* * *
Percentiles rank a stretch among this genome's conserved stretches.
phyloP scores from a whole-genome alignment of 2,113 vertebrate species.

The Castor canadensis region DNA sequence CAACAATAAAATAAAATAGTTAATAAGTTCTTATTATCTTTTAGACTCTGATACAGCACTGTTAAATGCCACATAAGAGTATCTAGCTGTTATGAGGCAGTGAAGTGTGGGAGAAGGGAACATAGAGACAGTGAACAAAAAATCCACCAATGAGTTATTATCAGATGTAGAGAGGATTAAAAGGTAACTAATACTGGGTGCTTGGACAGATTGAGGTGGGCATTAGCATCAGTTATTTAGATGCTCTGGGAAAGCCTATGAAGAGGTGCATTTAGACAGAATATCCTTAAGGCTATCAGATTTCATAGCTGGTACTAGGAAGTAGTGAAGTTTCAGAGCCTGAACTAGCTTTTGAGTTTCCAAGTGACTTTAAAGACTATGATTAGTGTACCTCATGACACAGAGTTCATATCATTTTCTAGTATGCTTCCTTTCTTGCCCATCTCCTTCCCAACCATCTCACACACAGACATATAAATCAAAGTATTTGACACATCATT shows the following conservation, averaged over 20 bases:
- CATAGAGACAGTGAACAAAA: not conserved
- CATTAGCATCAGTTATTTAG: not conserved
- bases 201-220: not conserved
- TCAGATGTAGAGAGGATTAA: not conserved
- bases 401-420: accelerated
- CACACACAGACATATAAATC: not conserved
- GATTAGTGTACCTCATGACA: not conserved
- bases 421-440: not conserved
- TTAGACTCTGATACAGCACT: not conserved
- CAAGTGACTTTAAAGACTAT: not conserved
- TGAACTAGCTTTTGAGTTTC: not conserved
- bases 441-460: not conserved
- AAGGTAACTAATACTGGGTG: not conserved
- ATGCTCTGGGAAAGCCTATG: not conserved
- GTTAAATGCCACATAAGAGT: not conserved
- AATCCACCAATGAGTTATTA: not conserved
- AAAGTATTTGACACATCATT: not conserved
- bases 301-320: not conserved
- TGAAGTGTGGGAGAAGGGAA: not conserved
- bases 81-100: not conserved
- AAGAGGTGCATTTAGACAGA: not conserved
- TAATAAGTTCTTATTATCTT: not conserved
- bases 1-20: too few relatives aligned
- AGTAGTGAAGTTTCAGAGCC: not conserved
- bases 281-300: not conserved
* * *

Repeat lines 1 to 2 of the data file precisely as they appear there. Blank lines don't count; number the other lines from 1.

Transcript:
Percentiles rank a stretch among this genome's conserved stretches.
phyloP scores from a whole-genome alignment of 2,113 vertebrate species.